Winterizing a Garden for Spring Success

Whole, Earth & Sea is proud to work with individuals and companies who are passionate about health and wellness, as well as being environmentally conscious. Camil Dumont is a Commissioner at the Vancouver Board of Parks and Recreation, in Vancouver, British Columbia. He is also the Head Farmer and Executive Director of Inner City Farms Society, an urban farming non-profit organization also based
in Vancouver.

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As I harvest the last of my carrots, turnips, and winter squash, I look around at the state of my garden. It’s time to “put the garden to bed” for the winter. The days are shorter, the rains are here, and the air is cold at night. Autumn has set in. It’s time to look back at another growing season, and to look ahead to next year by planning and incorporating lessons learned. I try to consider three things when I start the process of putting my garden to bed for the season: soil health, prep for spring, and aesthetic expectations.

I want to enrich my growing space as much as I can. I want my soil to be a vibrant community of bugs and bacteria, a mix of plant-available nutrients and healthy physical structures. I need to ensure that no soil remains exposed to the elements. Soil left bare takes a beating, its structure breaks, and nutrients leach away. I use three methods to protect my soil: leaf mulch, cover crop, and resistance to tidying too much.


I tend to collect the leaf-mulch myself. It’s my main autumn tool for soil health. I look around my neighbourhood for maple trees and, with a rake and a wheelbarrow, I collect fallen leaves to use as mulch. It’s okay if other leaves end up in there too, but I try to avoid oak leaves since they don’t break down very quickly. A 10–20 centimetre (4–8 inch) layer of leaves has proven to be an excellent winter mulch for my garden. The worms and bugs love it and the soil is safe from the elements. Many garden shops offer leaf-mulch as well. It’s usually quite nice and dark as it has been composted for a while. As long as you trust your source, this is another perfectly good way of sourcing mulch.

Cover Crop

Cover crop, sometimes called “green manure,” is another great option. Not only will it protect soil, it can add nutrition and improve structure when incorporated in the spring. Basically, when the garden is cleaned up a bit, I sprinkle cover crop seeds on the bare patches, rake it in a little and … voila! Done! Well … not so fast. Although it’s very easy to sow, there are tricks worth noting. Start by calculating the size of the area you are going to plant to be sure you purchase the right amount of seed. Consider what the soil needs, since different cover crops can provide different things. A bit of online research here can be helpful, but don’t get intimidated – try different things and see what you like best. I like crimson clover and winter rye, but there are other options too. Note the temperature when sowing. Be sure it is warm enough for your cover crop to germinate and grow a bit before winter sets in. And have a plan for the spring. You will need to incorporate the cover crop into the soil well before planting time and certainly before it goes to seed. This step can be a lot of work, especially if you are digging beds by hand!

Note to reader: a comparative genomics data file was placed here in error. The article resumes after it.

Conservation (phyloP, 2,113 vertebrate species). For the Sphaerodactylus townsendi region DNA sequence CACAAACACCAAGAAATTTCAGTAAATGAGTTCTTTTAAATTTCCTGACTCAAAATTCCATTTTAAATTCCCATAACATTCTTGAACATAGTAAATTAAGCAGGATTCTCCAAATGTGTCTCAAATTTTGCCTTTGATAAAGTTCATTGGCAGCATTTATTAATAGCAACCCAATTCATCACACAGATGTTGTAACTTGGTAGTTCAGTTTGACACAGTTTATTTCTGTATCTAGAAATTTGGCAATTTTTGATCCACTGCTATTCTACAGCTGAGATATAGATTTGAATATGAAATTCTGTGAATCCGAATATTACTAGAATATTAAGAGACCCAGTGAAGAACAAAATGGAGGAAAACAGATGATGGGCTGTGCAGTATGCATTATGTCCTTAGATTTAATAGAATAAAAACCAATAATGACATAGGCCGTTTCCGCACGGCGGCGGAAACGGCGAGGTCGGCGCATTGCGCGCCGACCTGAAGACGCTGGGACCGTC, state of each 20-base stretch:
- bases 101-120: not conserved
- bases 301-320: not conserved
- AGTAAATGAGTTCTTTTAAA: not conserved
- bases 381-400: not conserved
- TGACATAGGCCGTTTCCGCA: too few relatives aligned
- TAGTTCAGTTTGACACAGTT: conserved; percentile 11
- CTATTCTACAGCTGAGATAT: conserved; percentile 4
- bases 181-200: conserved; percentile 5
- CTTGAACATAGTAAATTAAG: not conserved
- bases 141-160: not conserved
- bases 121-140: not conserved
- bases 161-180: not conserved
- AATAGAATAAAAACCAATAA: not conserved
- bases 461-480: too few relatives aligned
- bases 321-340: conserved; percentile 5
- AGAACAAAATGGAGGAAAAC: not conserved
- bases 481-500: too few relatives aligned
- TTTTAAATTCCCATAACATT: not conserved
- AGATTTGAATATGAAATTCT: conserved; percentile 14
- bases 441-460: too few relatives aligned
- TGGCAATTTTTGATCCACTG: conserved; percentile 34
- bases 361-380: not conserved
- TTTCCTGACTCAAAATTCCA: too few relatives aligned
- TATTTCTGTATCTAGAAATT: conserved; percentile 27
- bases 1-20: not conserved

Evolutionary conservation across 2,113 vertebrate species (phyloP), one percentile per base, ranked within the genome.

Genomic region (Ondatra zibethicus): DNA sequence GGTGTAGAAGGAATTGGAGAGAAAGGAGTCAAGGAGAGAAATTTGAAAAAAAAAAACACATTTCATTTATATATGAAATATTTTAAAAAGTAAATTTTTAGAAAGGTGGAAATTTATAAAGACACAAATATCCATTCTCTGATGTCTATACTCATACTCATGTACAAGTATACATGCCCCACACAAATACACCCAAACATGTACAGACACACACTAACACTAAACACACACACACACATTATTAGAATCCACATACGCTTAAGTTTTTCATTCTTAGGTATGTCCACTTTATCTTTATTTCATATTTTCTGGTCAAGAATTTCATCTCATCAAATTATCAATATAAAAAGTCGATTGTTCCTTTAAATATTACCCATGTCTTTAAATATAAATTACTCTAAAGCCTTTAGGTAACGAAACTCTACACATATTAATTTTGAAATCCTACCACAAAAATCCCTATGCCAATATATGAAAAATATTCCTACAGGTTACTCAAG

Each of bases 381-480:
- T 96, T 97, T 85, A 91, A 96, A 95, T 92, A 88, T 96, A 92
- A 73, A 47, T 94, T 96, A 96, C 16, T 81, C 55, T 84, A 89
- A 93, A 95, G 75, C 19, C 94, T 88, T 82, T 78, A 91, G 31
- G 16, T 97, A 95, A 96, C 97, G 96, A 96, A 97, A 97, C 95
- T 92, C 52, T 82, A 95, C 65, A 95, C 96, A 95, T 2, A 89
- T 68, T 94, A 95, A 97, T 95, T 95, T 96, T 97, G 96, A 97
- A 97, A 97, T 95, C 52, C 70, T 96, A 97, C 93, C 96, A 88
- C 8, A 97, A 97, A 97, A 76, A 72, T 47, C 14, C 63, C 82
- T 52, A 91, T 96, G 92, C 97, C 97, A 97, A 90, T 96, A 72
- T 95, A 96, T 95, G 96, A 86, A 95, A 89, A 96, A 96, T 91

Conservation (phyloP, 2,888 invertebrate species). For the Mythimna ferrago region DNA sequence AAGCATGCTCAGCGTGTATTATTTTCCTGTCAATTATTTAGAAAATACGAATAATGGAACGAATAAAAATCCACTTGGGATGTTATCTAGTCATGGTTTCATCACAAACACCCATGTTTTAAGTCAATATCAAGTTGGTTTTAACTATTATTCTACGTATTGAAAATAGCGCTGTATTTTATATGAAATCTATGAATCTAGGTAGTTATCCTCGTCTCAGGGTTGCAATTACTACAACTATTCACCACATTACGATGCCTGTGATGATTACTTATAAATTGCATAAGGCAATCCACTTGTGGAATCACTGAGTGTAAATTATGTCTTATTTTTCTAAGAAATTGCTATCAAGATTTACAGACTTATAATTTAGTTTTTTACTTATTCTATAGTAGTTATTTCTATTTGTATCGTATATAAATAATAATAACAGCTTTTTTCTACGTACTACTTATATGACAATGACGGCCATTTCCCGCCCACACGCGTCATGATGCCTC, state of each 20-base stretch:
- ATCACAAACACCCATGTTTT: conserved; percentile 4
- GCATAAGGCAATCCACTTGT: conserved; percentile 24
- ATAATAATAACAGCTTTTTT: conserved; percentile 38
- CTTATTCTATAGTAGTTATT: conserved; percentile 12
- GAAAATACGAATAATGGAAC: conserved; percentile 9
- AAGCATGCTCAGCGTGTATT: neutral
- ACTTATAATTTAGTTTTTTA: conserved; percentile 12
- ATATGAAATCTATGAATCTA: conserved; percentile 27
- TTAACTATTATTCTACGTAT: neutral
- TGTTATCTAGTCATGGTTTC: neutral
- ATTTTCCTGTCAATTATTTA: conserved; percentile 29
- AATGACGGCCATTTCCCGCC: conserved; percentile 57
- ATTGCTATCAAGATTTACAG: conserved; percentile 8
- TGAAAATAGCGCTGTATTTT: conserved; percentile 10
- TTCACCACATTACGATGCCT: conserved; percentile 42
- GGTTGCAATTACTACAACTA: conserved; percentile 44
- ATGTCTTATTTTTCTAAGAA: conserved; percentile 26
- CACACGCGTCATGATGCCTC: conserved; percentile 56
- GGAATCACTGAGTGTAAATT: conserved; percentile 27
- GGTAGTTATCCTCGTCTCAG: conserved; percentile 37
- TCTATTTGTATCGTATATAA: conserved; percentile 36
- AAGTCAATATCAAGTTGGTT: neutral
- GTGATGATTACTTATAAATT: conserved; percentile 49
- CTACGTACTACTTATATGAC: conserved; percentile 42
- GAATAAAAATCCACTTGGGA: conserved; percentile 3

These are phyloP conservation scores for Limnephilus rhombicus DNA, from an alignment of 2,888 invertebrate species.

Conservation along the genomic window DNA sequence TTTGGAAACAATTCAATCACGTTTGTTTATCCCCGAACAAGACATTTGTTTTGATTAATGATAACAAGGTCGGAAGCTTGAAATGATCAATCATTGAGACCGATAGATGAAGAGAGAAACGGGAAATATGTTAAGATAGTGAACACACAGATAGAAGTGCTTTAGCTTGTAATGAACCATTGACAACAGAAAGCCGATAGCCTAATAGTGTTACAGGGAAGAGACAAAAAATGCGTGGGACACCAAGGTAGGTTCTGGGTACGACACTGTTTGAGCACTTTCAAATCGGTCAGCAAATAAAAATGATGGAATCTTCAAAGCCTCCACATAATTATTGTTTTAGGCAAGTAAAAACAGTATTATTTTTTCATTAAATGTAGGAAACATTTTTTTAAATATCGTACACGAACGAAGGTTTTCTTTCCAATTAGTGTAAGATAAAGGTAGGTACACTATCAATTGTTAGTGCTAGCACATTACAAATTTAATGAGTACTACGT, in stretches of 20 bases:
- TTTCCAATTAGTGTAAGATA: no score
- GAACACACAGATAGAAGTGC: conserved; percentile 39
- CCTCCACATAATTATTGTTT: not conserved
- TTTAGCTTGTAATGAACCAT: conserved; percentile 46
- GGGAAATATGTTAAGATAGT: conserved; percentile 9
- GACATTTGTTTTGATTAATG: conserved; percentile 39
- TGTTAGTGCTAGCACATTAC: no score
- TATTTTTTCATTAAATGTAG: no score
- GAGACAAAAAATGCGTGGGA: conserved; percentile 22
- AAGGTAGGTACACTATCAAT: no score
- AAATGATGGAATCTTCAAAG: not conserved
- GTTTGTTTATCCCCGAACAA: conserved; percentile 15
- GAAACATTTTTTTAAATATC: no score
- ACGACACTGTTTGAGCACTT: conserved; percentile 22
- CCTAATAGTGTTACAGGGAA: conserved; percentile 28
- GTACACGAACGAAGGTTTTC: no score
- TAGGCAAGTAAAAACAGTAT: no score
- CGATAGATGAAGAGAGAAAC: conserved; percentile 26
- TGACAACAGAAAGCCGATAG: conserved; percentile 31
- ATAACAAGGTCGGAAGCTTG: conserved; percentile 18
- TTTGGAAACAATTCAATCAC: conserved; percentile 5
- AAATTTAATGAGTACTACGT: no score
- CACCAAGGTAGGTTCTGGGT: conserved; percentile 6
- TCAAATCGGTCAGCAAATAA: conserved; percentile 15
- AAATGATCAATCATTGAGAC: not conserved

Resist Tidying

Resist tidying up the garden. It’s harder for some than others to heed this advice. If you have some plants that remain in the garden but are no longer growing, they can act as guardians of the soil too, to a point. I leave my bush beans in, as I would with a cover crop. I will dig them in come spring. I leave my collards and kale in too. I might mulch around the base a little and in-between plants, but I don’t rip them out. They grow delicious spring shoots that I can harvest like sprouting broccoli, and I’ll get a few harvests before I remove and compost the whole plant.

Setting the Stage for Spring

The fall is the time to prepare for next season by planting garlic and cover crop, and laying mulch. It is also the perfect time to set the stage for next year’s garden. It is in the fall that I redesign my beds and set up my space to be more functional moving forward. All season I have been closely watching my garden. I know where the soil drains well, where the sun is strongest, where the shadows fall, where the hoses I use easily reach, and more. In the fall this information is fresh. Based on this experience and knowledge, I take the time to redesign the space for efficiency and flow. I draw a little garden map on paper to give me a head start when I’m ordering seeds in a few months. The work I do now sets me up for success next spring – a little bit goes a long way.


The aesthetic of the space is very important. It is personal and connected to how you will approach the next season. We all have our own sense of aesthetic and it is very important that your sleeping winter garden fills you with excitement and anticipation for what may come. You want to feel that your soil is safe and protected, gently passing the winter months and waiting for the spring – and for you.

There are many ways to put your garden to bed. Choose the one that works best for you. You can always switch it up next year. Have fun doing it. Connect with your space. There’s some grunt work involved and the elements can be unforgiving, so make sure you have the right tools, clothing, and gloves to enable success. And many hands make light work. Bribe friends and family with some tea, cookies, and hot chocolate, and spend some time with them out in the garden. Make an afternoon of it. Share a laugh. It’s good, physical work with a tangible start, middle, and end. Knowing your garden is safely and happily put to bed will keep you at ease through the winter – and it will give you a leg up when spring arrives.